http://digitalimagiste.com/phpinfo.php?a=buyviagra.tel Type of Pathology: Bore indentations
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Scattered along this whale rib fragment are shallow indentations. At first glance, they might look a bit like chew marks, but they aren’t. These depressions were caused by a species of Osedax worm, commonly called Bone-Eating Worms. These worms are still in our oceans today, and have a geologic record that goes all the way back to the Pliocene (and possibly even further back into the Oligocene). These worms feed on carcasses that fall to the bottom of the ocean, and are not terribly discriminate. They bore into the bone to get at minerals and other nutrients, and essentially stay on the bone until there is no food left. Similar indentations on Cretaceous plesiosaur bones show that animals similar to Osedax have been around for tens of millions of years, if not longer.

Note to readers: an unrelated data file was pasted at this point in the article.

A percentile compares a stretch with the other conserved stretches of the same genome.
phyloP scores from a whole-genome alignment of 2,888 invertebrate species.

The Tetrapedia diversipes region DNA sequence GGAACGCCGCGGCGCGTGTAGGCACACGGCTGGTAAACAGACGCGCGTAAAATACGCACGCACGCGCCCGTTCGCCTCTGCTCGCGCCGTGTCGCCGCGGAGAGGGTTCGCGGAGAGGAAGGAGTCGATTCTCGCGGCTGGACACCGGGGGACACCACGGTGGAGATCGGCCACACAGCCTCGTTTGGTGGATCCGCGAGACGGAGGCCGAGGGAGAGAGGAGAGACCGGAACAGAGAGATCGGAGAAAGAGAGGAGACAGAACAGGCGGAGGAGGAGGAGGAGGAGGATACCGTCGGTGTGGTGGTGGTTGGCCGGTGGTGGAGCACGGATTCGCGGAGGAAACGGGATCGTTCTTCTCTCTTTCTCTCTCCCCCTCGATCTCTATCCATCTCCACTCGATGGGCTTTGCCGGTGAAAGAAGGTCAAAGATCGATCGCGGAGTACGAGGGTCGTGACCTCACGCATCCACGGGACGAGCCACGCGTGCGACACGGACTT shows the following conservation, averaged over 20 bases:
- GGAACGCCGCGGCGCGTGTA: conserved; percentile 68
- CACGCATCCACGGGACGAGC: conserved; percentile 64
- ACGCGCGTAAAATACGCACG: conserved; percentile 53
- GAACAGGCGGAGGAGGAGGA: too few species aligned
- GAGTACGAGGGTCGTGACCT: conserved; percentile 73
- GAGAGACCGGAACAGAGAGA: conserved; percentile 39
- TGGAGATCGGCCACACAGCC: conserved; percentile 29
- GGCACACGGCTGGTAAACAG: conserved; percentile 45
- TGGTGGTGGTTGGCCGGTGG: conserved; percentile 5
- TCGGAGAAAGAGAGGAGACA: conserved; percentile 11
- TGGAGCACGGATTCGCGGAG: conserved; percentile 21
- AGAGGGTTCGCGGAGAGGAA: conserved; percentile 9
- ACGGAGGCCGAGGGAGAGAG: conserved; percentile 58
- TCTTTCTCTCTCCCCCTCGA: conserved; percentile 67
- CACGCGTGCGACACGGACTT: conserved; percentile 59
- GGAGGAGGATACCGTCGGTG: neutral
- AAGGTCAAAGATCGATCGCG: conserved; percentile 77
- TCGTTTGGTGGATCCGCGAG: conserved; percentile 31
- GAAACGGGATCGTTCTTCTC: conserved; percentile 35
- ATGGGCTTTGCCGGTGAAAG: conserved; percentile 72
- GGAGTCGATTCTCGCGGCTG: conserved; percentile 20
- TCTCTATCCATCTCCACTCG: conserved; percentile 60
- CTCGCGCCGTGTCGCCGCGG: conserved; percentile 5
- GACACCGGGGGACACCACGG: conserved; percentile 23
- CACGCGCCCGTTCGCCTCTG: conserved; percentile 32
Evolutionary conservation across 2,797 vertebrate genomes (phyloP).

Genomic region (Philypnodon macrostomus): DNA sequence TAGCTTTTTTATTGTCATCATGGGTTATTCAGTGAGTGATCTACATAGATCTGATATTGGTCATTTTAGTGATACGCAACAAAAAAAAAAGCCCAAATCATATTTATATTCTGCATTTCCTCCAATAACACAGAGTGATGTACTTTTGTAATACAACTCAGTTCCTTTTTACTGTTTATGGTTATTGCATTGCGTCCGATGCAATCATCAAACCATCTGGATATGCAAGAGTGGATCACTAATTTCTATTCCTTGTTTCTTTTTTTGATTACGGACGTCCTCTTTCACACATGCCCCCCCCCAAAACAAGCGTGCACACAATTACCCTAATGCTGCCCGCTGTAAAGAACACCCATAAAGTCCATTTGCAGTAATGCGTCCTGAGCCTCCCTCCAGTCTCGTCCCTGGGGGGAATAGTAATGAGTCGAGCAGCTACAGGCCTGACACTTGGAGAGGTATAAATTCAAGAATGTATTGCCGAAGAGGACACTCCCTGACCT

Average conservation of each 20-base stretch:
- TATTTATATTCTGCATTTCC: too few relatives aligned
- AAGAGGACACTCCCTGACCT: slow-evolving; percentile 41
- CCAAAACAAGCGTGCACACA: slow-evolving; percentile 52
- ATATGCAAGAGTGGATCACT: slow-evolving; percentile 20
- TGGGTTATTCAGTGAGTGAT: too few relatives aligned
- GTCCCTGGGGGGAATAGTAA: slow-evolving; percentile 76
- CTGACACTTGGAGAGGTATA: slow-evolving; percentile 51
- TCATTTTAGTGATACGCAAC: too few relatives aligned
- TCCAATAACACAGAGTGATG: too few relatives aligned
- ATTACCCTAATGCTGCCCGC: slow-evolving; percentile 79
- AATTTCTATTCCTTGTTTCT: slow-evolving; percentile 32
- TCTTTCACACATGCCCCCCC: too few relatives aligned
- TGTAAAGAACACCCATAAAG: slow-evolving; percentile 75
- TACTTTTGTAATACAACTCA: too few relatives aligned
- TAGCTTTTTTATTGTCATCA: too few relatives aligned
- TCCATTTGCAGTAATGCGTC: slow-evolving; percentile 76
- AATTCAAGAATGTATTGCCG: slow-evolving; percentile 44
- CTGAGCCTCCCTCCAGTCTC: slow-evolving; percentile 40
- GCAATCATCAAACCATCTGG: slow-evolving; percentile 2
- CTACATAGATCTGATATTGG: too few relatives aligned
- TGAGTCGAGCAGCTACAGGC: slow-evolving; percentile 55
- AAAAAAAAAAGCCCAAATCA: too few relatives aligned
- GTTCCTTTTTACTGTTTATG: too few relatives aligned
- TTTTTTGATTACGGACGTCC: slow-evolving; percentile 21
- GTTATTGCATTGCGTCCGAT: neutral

Osedax worm: By Robert C. Vrijenhoek, Shannon B. Johnson & Greg W. Rouse – Vrijenhoek R. C., Johnson S. B. & Rouse G. W. (10 November 2009) “A remarkable diversity of bone-eating worms (Osedax; Siboglinidae; Annelida)”. BMC Biology 7: 74. doi:10.1186/1741-7007-7-74 Cropped from Figure 1., CC BY 2.0, https://commons.wikimedia.org/w/index.php?curid=8650089